Trucking Industry Looks To Women To Help Alleviate Driver Shortage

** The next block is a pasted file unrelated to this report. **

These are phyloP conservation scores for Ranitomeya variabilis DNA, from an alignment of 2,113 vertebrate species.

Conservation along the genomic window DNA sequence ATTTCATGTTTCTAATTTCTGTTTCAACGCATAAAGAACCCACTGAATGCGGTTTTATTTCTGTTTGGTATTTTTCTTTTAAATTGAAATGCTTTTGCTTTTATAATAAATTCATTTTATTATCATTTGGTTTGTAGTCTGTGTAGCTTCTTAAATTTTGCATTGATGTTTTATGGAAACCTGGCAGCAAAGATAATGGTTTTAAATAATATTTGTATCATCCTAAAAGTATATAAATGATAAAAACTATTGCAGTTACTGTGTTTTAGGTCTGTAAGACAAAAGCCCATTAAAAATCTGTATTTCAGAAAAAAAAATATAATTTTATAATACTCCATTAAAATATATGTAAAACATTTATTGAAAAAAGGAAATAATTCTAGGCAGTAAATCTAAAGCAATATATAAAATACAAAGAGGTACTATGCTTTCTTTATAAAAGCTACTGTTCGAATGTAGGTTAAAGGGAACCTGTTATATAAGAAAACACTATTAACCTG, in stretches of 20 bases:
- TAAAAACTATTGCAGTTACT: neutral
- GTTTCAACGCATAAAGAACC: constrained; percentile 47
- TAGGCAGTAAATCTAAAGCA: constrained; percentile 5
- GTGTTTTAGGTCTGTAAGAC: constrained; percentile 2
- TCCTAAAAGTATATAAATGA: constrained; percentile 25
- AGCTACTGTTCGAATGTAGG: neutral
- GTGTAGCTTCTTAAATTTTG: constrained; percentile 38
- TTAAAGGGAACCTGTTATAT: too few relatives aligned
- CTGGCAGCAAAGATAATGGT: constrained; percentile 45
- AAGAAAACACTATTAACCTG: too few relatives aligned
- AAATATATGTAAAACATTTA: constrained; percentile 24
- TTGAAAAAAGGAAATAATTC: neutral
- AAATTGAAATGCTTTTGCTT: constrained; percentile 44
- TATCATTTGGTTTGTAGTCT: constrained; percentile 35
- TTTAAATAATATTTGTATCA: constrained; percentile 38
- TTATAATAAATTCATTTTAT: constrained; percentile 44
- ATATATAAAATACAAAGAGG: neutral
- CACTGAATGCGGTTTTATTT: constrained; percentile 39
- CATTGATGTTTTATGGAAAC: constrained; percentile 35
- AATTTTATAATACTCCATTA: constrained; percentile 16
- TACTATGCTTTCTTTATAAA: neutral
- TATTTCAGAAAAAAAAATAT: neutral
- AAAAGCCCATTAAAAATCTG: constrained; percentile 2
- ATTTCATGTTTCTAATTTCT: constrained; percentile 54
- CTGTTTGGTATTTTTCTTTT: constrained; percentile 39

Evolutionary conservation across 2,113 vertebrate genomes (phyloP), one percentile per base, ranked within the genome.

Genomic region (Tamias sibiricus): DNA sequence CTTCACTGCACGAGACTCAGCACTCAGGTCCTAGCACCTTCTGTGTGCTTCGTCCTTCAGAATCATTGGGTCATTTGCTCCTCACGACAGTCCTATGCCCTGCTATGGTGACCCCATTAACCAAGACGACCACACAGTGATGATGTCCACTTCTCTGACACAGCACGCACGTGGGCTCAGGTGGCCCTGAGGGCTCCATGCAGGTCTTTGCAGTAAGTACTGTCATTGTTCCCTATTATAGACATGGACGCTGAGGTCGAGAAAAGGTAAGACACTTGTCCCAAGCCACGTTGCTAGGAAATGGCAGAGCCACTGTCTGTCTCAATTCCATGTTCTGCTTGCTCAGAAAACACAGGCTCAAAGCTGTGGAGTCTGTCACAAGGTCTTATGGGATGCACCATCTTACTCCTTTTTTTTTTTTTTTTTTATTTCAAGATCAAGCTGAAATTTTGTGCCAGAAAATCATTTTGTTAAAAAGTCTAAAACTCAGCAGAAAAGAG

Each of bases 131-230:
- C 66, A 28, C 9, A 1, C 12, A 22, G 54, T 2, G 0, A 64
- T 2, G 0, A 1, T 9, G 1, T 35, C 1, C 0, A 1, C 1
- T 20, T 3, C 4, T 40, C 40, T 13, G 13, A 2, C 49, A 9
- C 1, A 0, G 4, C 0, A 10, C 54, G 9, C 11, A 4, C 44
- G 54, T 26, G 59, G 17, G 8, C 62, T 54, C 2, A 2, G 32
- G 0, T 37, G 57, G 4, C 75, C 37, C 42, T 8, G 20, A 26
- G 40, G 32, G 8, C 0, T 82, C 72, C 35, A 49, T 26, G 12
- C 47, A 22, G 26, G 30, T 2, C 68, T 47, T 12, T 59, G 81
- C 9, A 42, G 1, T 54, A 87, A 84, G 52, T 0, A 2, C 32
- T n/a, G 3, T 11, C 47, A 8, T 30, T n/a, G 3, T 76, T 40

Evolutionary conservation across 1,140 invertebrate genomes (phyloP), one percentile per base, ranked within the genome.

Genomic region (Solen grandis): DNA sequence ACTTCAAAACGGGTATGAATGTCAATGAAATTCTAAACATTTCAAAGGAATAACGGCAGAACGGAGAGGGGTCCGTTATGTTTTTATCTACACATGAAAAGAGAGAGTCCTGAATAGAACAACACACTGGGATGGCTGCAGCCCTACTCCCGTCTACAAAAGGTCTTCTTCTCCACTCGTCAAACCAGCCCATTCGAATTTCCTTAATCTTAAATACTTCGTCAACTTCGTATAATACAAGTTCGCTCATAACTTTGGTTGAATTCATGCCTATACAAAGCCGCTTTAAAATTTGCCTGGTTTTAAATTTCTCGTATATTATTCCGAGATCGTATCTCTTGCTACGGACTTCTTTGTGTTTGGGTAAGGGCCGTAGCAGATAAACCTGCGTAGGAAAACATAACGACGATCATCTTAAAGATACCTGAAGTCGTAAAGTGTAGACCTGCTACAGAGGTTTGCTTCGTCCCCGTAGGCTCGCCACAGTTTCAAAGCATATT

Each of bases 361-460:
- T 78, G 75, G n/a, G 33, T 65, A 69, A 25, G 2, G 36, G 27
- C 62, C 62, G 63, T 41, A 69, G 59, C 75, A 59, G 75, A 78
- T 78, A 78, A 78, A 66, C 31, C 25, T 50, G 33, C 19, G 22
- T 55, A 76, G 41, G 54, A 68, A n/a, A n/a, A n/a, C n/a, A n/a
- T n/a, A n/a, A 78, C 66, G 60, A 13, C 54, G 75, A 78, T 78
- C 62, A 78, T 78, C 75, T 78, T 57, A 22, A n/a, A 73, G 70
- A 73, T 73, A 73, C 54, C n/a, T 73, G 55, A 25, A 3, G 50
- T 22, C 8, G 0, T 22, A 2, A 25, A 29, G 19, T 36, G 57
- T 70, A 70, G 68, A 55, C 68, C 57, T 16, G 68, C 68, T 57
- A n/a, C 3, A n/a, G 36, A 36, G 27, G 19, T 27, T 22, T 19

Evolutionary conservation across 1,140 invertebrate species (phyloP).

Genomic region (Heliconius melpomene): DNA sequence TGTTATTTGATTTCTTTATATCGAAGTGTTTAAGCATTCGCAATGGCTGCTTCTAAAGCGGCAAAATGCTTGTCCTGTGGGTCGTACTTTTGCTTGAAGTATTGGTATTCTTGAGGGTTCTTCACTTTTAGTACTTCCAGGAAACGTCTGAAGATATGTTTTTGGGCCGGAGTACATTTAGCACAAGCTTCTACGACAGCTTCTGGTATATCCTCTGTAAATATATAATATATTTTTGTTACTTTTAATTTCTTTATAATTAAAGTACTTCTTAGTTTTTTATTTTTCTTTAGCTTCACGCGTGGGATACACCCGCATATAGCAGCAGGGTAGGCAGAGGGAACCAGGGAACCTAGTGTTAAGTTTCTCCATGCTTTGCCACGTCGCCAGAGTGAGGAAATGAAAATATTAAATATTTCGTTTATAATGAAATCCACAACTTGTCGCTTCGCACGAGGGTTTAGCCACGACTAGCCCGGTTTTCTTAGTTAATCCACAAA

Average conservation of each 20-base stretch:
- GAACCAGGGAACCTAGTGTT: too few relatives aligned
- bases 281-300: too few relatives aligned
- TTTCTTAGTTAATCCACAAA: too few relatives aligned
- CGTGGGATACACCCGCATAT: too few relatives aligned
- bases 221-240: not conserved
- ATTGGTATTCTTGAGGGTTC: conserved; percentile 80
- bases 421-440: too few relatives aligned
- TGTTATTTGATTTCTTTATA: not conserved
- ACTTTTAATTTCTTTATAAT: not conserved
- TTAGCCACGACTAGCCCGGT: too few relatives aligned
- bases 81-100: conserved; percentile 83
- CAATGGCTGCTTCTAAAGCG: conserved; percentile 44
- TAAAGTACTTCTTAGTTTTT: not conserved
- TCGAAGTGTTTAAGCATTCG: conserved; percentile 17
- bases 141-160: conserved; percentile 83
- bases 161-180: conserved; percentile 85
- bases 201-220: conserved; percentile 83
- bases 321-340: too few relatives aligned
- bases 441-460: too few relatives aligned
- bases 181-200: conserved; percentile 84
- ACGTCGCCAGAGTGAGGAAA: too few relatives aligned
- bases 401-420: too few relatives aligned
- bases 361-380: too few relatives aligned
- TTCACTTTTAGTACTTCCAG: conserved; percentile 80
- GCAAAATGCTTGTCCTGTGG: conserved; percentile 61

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Support for this podcast and the following message. Come from Amazon web services, helping millions of builders from startups to enterprises governments transform their industries with secure AI, ready cloud services. Learn more at AWS is how dot com slash podcast. The trucking industry is changing massive driver shortages are forcing trucking companies to think differently about who can drive big rigs in the second of two stories. Frank Morris of member station. K C U R reports on how the industry is trying to recruit more women and younger people. Packed gravel what you're sprawling truckstop in southwest Iowa. Ellie? Oh, dear has found a place to park re truck for the night at twenty nine she's more than a quarter century younger than the average truck. Drivers fifty five. She's also part of a transformation in trucking this industry needs people that can adapt to the way it's changing because this industry is changing very rapidly. And it's going to change a lot from where it is right now over the next few years who is a transgender woman. She likes the solitude loves the constant travel and embraces the folding technology trucking, I got into it in the most millennial way possible. I was playing too many video games a trucking game letter with questions about real life trucking, which eventually Leto dare to a recruiter for Wilson, logistics in Springfield, Missouri. Where Darroll Wilson is president and CEO twenty years ago twenty five years ago who trained to somebody we look for good old farm boy. Right. And he drove tractors. He drove straight trucks. He came in. We gave them the training. He went made a trip. With another driver and he's off on his own. And it was okay. But that was then now the trucking industry short about sixty thousand drivers number that could double in ten years as baby boomers retire. So companies like Wilson's are developing. Alluring websites and have recruiters working the phones all day long, cajoling perspective employees to sign on like many, others Wilson provides free training to new hires like Angela Thornton. So more women are coming into the fill more diverse population. So starting to become more flexible immoral welcoming, women alone could fix the driver shortage. They now represent only eight percent of long-haul drivers. And there are reasons for that lots of truckers spend days sometimes weeks on the road sleeping in their trucks. Tethered to truck stops for food and restrooms. Threatened says many women are wary of truck stops safety concerns, especially if you are solo female driver, a lot of women are also still raising their families. So they need to be home. Our safety is the biggest concern women drivers. Have according to Ellen foia. President of the group women in trucking. We look at truck stops on lighting and fencing and reporting to them Chuck's upset are not safe, boys. Simple can companies are old ring routes to get drivers home more frequently and even springing for hotel rooms instead of expecting drivers to sleep in their trucks. She says it's worth it. Her data show that women drivers stay with their companies longer and drive more miles. And since most drivers get paid primarily by the mile women often make more money than men Boya says the percentage of women truck drivers has roughly doubled in the last decade. I think you're going to see the numbers increased dramatically in the next five years, the long haul trucking industry also wants to chance to hire people right out of high school companies are backing a plan to ease federal restrictions and allow eighteen year olds to drive semis. Across state lines. Meantime technologies making truck safer and easier to drive new ones are increasingly automated. Some don't require shifting onboard systems. Watch the lanes and can even apply the brakes technology also plays a. Big brother role allowing companies to closely monitor their drivers schedules. CEO Darroll Wilson says some older veteran drivers chafe at the new safety. Features and restrictions. He needs drivers who embrace them like Elliott air. She buys into our safety technology doesn't bucket. She's happy to drive their fifty eight to sixty mile an hour and get good fuel economy and be safe. And so yes, I think as technology changes the folks that appeals to change and our face changes dare figures that atonomy trucks will eventually ease. The driver shortage though with our gaming skills. She sees a possible job for self driving several trucks at a time remotely video game style. For NPR news. I'm Frank Morrison. Kansas City support for this podcast and the following message. Come from Comcast business having the nation's largest gig speed network was just the start. Now, they're providing gig fueled apps and solutions that exceed expectations and help businesses perform Comcast business beyond fast.

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